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Indiana may get direct support professional abuse registry. Disability advocates say it’s not enough

“We see prosecutors not moving forward because there are concerns about how the victim will be able to tell their story on the stand, what kind of witness they will make or, unfortunately, sometimes because prosecutors don't necessarily think what happened was that bad.”

- Emily Munson, IDR Policy Director

On May 4, 2023, Governor Holcomb signed HB 1342 into law. It requires the Division of Disability and Rehabilitative Services to create a registry to track substantiated cases of abuse and neglect by direct support professionals (DSPs). Advocates note it is merely one step toward addressing the victimization of people with disabilities. Read the full article here.

Reform of HIV Criminalization Laws Gaining Traction in Indiana but Not Yet There

“Laws criminalizing people living with HIV without basis in current objective scientific evidence risk violating the Americans with Disabilities Act (ADA).”

- Melissa Keyes, IDR Executive Director

HB 1198, which would have prevented certain criminal charges from enhancement due to the offender’s HIV status, did not pass this session. HIV Modernization Movement-Indiana and other advocacy groups built bipartisan support to amend existing laws that effectively criminalize having HIV or AIDS. Although the bill passed through the Indiana House and many policymakers were educated about the current science regarding these disabilities, the bill died in the Indiana Senate. TheBody covers advocates’ efforts and future plans. Read the full article here.

IDR’s Policy Director Honored in 2023 Forty Under 40 Class

Emily Munson, Policy Director for Indiana Disability Rights (IDR), was inducted into the Indianapolis Business Journal’s (IBJ) 2023 class of Forty Under 40 honorees. The IBJ annually honors local leaders who have achieved success and excelled in their field before the age of 40. Read the IBJ’s coverage of Emily here.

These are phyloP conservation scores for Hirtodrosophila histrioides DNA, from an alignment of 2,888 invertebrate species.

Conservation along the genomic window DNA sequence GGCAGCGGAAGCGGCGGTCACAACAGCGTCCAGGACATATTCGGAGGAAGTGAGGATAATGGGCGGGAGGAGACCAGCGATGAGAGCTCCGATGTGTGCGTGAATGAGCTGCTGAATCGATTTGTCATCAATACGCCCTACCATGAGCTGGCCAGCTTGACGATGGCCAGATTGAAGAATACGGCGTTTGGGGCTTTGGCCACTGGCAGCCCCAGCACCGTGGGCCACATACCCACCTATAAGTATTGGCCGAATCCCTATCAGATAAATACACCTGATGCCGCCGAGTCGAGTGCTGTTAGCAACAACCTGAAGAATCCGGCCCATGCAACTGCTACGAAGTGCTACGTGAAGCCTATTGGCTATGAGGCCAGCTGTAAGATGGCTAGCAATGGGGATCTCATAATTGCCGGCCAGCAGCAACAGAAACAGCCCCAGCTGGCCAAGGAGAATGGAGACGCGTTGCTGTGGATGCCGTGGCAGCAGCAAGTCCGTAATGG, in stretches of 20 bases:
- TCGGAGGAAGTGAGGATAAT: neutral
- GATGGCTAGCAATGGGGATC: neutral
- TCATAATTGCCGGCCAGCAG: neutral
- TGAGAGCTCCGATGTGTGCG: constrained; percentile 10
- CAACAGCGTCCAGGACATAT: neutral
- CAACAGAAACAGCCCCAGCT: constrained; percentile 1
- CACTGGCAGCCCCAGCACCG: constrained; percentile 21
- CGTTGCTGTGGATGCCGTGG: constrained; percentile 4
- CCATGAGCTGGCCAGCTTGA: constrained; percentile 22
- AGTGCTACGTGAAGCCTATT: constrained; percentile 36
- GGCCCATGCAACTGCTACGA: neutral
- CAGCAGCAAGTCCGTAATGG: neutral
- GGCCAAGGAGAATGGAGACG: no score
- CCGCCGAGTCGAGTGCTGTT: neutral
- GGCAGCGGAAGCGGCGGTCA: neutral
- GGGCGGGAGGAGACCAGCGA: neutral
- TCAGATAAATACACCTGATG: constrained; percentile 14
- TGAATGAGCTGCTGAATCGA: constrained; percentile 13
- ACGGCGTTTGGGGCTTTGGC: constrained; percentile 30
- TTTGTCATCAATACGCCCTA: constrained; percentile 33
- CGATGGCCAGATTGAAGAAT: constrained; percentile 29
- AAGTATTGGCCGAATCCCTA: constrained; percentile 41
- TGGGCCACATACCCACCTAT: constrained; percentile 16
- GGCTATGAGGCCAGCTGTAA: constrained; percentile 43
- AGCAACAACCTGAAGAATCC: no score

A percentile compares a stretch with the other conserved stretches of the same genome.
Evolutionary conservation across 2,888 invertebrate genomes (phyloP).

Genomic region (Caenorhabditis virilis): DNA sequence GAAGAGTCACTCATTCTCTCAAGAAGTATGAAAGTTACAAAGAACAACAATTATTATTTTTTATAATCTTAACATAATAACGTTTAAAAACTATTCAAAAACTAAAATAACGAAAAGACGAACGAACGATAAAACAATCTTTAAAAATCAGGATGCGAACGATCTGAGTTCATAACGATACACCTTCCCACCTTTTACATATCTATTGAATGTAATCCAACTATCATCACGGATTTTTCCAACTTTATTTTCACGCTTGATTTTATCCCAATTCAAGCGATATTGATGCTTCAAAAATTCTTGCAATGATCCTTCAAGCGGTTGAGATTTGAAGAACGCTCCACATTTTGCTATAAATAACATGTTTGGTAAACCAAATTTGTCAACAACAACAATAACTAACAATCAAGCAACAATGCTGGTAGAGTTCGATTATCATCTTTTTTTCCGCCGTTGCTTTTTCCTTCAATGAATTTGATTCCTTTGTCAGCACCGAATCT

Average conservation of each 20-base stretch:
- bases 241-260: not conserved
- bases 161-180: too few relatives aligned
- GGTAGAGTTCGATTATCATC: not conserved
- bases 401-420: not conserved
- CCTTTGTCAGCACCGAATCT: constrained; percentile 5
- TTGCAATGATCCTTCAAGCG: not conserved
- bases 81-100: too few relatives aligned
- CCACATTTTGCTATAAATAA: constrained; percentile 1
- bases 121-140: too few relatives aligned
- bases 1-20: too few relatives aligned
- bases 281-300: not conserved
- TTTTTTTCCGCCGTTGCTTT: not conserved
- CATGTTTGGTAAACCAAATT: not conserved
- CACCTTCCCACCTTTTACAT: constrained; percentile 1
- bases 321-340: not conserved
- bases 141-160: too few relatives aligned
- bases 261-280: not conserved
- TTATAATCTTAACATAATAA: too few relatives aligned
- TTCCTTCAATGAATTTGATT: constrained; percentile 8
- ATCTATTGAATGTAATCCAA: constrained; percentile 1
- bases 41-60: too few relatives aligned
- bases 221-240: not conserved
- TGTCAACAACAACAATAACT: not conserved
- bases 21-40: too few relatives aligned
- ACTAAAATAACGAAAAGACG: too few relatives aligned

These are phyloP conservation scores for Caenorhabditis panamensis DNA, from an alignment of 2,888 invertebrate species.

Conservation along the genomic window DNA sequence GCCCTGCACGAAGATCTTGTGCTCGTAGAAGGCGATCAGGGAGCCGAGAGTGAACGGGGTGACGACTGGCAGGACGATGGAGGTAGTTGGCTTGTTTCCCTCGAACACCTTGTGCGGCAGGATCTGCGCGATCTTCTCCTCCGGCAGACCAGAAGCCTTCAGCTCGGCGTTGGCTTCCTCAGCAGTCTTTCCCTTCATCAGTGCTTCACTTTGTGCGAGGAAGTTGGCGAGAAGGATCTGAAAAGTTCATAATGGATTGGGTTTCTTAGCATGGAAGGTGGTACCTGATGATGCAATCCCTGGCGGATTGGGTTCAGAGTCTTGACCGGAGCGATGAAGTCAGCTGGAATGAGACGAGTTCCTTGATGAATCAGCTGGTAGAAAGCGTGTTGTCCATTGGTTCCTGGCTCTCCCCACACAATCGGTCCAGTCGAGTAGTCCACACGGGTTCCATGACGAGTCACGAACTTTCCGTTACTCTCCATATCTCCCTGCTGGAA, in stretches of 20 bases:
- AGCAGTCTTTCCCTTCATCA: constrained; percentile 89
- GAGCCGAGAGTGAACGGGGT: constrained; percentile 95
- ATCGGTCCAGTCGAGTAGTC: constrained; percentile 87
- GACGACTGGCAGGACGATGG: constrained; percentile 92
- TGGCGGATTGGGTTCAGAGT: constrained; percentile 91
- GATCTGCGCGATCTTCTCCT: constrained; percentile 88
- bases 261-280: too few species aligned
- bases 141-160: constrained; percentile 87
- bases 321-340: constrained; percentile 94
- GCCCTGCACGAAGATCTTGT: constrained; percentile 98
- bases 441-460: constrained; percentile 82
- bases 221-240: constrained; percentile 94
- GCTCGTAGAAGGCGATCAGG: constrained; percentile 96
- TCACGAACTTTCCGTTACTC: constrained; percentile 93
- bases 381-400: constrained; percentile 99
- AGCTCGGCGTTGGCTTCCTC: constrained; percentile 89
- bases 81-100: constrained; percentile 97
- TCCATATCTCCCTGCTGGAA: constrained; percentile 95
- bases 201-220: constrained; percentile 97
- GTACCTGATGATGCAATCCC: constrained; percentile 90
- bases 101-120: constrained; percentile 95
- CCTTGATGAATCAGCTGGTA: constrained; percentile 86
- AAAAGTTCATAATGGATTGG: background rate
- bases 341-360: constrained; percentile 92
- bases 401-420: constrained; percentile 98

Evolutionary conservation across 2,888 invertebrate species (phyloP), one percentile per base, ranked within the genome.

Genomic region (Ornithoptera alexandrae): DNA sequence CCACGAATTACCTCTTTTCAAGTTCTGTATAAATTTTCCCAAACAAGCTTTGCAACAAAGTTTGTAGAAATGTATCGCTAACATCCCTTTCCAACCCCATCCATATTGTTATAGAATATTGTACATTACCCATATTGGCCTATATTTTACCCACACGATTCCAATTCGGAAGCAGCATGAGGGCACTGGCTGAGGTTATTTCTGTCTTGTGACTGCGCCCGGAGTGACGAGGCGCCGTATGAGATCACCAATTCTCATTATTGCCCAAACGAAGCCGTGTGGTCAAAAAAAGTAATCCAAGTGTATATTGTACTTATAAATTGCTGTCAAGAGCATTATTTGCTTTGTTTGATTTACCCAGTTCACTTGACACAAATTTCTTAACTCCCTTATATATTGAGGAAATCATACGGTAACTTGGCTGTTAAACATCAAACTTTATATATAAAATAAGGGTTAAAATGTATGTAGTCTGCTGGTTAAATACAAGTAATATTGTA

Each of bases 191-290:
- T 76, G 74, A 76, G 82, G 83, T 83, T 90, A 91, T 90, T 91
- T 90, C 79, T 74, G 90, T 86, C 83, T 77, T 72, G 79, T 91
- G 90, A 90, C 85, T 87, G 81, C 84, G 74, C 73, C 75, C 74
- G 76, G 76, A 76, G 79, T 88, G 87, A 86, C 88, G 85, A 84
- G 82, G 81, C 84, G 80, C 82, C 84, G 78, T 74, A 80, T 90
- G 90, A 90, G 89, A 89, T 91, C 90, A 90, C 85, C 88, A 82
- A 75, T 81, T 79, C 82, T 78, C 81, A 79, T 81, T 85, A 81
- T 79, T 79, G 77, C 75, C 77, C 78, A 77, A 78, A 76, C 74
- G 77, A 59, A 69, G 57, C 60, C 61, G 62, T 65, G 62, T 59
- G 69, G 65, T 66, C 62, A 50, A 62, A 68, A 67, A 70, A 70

New Accessible Absentee Voting Option Rolling Out for Voters with Print Disabilities

Indiana Disability Rights (IDR) encourages voters who are bling or have a print disability to use a new accessible, absentee ballot marking tool in the primary election. Eligible voters can use the tool to mark their ballot, complete and sign other necessary documentation, and email completed materials to county election officials.

Read the press release as a pdf here. Read the press release in HTML here.

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Senate Guts Bill to Better Track Direct Support Professional (DSP) Abuse of People with Disabilities

“Concerns about liability regarding aggrieved DSPs added to a potential registry has historically been the reason Indiana has not created a DSP abuse and neglect registry.”

- Emily Munson, IDR Policy Director

HB 1342 was recently stripped of language that would have required the Division of Disability and Rehabilitative Services to create a registry to track substantiated cases of abuse and neglect by direct support professionals (DSPs). Munson explains that the struggle to create a DSP registry has been ongoing for years, despite the existence of a similar registry for home health aides. Read the full article here.

Listen to IDR Staff on Bloomberg’s “The Big Take” Podcast

“Just because someone isn’t able to manage their affairs one hundred percent independently doesn’t mean they need all of their rights removed and given to someone else.”